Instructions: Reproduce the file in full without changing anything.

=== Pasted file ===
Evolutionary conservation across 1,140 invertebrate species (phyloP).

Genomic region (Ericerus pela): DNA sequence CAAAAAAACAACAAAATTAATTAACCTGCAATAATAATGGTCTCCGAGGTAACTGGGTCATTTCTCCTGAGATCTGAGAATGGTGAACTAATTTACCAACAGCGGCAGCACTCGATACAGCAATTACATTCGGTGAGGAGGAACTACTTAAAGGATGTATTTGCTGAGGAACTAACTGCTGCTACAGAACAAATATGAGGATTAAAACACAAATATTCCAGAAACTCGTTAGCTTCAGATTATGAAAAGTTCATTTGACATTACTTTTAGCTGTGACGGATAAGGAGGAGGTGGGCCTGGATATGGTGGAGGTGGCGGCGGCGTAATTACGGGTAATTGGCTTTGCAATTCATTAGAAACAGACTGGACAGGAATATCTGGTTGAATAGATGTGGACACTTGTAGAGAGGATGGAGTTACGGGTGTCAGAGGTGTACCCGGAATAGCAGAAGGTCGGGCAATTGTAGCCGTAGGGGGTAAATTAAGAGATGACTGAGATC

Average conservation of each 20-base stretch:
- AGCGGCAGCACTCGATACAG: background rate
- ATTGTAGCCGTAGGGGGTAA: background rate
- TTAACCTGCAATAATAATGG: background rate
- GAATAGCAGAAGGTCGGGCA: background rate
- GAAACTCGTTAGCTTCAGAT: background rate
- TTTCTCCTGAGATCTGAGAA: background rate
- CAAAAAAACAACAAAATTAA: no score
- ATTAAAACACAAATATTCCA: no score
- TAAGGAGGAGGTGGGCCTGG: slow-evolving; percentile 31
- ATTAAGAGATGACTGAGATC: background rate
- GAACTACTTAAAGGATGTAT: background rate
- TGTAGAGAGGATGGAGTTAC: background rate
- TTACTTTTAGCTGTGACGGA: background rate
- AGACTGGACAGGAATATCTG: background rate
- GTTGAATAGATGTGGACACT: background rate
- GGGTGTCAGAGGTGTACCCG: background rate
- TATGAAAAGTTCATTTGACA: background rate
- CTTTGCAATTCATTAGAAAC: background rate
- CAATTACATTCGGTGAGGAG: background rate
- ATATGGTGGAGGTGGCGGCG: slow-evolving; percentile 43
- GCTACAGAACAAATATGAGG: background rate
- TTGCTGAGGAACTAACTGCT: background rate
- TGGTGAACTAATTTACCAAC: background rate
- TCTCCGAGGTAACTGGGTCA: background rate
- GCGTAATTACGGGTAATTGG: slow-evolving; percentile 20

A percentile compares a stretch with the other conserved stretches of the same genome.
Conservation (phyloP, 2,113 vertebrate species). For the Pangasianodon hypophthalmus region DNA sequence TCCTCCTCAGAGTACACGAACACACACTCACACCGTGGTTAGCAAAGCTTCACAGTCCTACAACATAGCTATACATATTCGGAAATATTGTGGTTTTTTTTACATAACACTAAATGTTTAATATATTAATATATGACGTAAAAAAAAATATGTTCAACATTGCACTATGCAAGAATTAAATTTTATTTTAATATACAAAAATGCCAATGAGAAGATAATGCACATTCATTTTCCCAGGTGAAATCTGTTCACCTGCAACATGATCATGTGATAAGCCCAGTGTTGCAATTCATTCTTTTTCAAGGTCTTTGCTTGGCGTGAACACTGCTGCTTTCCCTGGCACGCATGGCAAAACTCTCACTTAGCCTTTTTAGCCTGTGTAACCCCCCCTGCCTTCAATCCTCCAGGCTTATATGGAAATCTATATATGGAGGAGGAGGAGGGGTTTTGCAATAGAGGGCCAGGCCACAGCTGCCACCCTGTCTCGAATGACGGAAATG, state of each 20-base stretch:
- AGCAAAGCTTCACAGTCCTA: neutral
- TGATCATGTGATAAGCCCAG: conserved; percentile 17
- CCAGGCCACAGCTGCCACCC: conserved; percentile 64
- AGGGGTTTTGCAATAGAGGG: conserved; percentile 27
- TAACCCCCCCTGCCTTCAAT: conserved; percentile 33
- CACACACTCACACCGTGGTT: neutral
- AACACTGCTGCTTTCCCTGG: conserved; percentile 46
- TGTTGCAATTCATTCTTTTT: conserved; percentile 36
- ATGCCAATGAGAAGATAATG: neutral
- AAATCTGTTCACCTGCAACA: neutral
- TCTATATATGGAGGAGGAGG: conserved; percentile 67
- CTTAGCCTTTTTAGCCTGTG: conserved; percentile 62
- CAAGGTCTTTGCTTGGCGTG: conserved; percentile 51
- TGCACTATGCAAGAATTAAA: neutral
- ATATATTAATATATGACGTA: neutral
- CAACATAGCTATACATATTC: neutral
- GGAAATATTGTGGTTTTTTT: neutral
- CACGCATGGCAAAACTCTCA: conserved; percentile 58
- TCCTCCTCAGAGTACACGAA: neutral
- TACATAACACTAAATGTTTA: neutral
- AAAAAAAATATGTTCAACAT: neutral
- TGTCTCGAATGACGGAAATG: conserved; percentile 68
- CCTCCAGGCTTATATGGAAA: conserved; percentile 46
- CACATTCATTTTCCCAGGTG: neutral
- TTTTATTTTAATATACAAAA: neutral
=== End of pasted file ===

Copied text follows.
Evolutionary conservation across 1,140 invertebrate species (phyloP).

Genomic region (Ericerus pela): DNA sequence CAAAAAAACAACAAAATTAATTAACCTGCAATAATAATGGTCTCCGAGGTAACTGGGTCATTTCTCCTGAGATCTGAGAATGGTGAACTAATTTACCAACAGCGGCAGCACTCGATACAGCAATTACATTCGGTGAGGAGGAACTACTTAAAGGATGTATTTGCTGAGGAACTAACTGCTGCTACAGAACAAATATGAGGATTAAAACACAAATATTCCAGAAACTCGTTAGCTTCAGATTATGAAAAGTTCATTTGACATTACTTTTAGCTGTGACGGATAAGGAGGAGGTGGGCCTGGATATGGTGGAGGTGGCGGCGGCGTAATTACGGGTAATTGGCTTTGCAATTCATTAGAAACAGACTGGACAGGAATATCTGGTTGAATAGATGTGGACACTTGTAGAGAGGATGGAGTTACGGGTGTCAGAGGTGTACCCGGAATAGCAGAAGGTCGGGCAATTGTAGCCGTAGGGGGTAAATTAAGAGATGACTGAGATC

Average conservation of each 20-base stretch:
- AGCGGCAGCACTCGATACAG: background rate
- ATTGTAGCCGTAGGGGGTAA: background rate
- TTAACCTGCAATAATAATGG: background rate
- GAATAGCAGAAGGTCGGGCA: background rate
- GAAACTCGTTAGCTTCAGAT: background rate
- TTTCTCCTGAGATCTGAGAA: background rate
- CAAAAAAACAACAAAATTAA: no score
- ATTAAAACACAAATATTCCA: no score
- TAAGGAGGAGGTGGGCCTGG: slow-evolving; percentile 31
- ATTAAGAGATGACTGAGATC: background rate
- GAACTACTTAAAGGATGTAT: background rate
- TGTAGAGAGGATGGAGTTAC: background rate
- TTACTTTTAGCTGTGACGGA: background rate
- AGACTGGACAGGAATATCTG: background rate
- GTTGAATAGATGTGGACACT: background rate
- GGGTGTCAGAGGTGTACCCG: background rate
- TATGAAAAGTTCATTTGACA: background rate
- CTTTGCAATTCATTAGAAAC: background rate
- CAATTACATTCGGTGAGGAG: background rate
- ATATGGTGGAGGTGGCGGCG: slow-evolving; percentile 43
- GCTACAGAACAAATATGAGG: background rate
- TTGCTGAGGAACTAACTGCT: background rate
- TGGTGAACTAATTTACCAAC: background rate
- TCTCCGAGGTAACTGGGTCA: background rate
- GCGTAATTACGGGTAATTGG: slow-evolving; percentile 20

A percentile compares a stretch with the other conserved stretches of the same genome.
Conservation (phyloP, 2,113 vertebrate species). For the Pangasianodon hypophthalmus region DNA sequence TCCTCCTCAGAGTACACGAACACACACTCACACCGTGGTTAGCAAAGCTTCACAGTCCTACAACATAGCTATACATATTCGGAAATATTGTGGTTTTTTTTACATAACACTAAATGTTTAATATATTAATATATGACGTAAAAAAAAATATGTTCAACATTGCACTATGCAAGAATTAAATTTTATTTTAATATACAAAAATGCCAATGAGAAGATAATGCACATTCATTTTCCCAGGTGAAATCTGTTCACCTGCAACATGATCATGTGATAAGCCCAGTGTTGCAATTCATTCTTTTTCAAGGTCTTTGCTTGGCGTGAACACTGCTGCTTTCCCTGGCACGCATGGCAAAACTCTCACTTAGCCTTTTTAGCCTGTGTAACCCCCCCTGCCTTCAATCCTCCAGGCTTATATGGAAATCTATATATGGAGGAGGAGGAGGGGTTTTGCAATAGAGGGCCAGGCCACAGCTGCCACCCTGTCTCGAATGACGGAAATG, state of each 20-base stretch:
- AGCAAAGCTTCACAGTCCTA: neutral
- TGATCATGTGATAAGCCCAG: conserved; percentile 17
- CCAGGCCACAGCTGCCACCC: conserved; percentile 64
- AGGGGTTTTGCAATAGAGGG: conserved; percentile 27
- TAACCCCCCCTGCCTTCAAT: conserved; percentile 33
- CACACACTCACACCGTGGTT: neutral
- AACACTGCTGCTTTCCCTGG: conserved; percentile 46
- TGTTGCAATTCATTCTTTTT: conserved; percentile 36
- ATGCCAATGAGAAGATAATG: neutral
- AAATCTGTTCACCTGCAACA: neutral
- TCTATATATGGAGGAGGAGG: conserved; percentile 67
- CTTAGCCTTTTTAGCCTGTG: conserved; percentile 62
- CAAGGTCTTTGCTTGGCGTG: conserved; percentile 51
- TGCACTATGCAAGAATTAAA: neutral
- ATATATTAATATATGACGTA: neutral
- CAACATAGCTATACATATTC: neutral
- GGAAATATTGTGGTTTTTTT: neutral
- CACGCATGGCAAAACTCTCA: conserved; percentile 58
- TCCTCCTCAGAGTACACGAA: neutral
- TACATAACACTAAATGTTTA: neutral
- AAAAAAAATATGTTCAACAT: neutral
- TGTCTCGAATGACGGAAATG: conserved; percentile 68
- CCTCCAGGCTTATATGGAAA: conserved; percentile 46
- CACATTCATTTTCCCAGGTG: neutral
- TTTTATTTTAATATACAAAA: neutral